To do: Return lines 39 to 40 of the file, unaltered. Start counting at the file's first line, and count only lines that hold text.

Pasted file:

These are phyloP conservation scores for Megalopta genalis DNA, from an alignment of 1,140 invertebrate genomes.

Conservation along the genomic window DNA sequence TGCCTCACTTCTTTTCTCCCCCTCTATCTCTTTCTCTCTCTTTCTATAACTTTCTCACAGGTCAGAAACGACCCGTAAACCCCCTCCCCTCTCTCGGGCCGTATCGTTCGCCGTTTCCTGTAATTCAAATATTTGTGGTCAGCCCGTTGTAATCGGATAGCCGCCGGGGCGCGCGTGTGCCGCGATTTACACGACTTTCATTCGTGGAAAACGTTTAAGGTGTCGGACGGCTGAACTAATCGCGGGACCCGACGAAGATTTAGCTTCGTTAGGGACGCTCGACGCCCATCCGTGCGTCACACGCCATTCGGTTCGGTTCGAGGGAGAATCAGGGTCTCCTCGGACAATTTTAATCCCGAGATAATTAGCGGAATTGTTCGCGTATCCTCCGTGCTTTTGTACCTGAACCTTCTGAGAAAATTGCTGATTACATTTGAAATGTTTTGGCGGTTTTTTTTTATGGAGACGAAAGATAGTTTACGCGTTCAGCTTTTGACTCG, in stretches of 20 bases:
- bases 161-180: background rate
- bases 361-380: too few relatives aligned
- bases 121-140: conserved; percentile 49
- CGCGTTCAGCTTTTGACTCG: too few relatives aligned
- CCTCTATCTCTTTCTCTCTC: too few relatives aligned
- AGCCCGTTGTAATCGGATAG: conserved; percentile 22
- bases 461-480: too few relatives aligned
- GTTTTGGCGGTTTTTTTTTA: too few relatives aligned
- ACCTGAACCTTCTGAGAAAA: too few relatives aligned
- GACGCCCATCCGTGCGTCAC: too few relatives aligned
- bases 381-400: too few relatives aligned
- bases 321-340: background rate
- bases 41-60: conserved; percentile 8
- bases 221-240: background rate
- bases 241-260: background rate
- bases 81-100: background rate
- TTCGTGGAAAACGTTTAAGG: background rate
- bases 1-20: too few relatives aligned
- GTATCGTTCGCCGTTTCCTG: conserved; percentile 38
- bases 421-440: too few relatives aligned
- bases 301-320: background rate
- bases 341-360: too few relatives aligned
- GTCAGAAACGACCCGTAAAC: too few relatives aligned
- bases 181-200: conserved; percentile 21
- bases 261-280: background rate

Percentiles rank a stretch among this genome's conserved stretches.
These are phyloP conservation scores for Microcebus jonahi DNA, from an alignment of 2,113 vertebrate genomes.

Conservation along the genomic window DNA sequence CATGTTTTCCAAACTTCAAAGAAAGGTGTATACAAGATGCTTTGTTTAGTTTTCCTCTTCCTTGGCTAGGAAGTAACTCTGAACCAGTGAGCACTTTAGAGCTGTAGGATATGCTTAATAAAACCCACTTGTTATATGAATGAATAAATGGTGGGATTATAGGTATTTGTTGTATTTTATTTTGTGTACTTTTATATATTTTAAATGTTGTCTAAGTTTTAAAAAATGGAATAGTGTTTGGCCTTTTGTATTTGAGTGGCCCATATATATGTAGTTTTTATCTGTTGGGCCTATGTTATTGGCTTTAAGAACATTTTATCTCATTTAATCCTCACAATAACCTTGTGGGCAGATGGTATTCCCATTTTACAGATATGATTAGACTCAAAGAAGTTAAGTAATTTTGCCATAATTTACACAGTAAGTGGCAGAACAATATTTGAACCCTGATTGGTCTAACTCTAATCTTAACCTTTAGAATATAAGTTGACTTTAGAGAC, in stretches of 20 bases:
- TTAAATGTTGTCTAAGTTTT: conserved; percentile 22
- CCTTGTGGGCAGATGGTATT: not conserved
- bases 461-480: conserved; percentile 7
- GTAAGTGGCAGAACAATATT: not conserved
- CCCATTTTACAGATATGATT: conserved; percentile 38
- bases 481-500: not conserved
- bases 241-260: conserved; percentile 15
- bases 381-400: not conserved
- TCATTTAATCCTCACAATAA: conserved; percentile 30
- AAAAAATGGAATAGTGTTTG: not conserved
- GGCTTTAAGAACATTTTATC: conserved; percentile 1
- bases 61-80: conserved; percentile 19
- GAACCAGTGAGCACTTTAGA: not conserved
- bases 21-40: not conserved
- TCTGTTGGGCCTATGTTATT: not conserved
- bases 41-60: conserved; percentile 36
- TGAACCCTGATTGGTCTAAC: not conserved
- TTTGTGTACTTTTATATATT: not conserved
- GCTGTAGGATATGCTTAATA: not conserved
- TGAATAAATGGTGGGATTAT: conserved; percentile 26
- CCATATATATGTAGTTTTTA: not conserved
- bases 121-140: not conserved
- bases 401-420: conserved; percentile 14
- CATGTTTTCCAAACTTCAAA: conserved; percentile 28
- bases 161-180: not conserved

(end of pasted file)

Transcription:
- TCATTTAATCCTCACAATAA: conserved; percentile 30
- AAAAAATGGAATAGTGTTTG: not conserved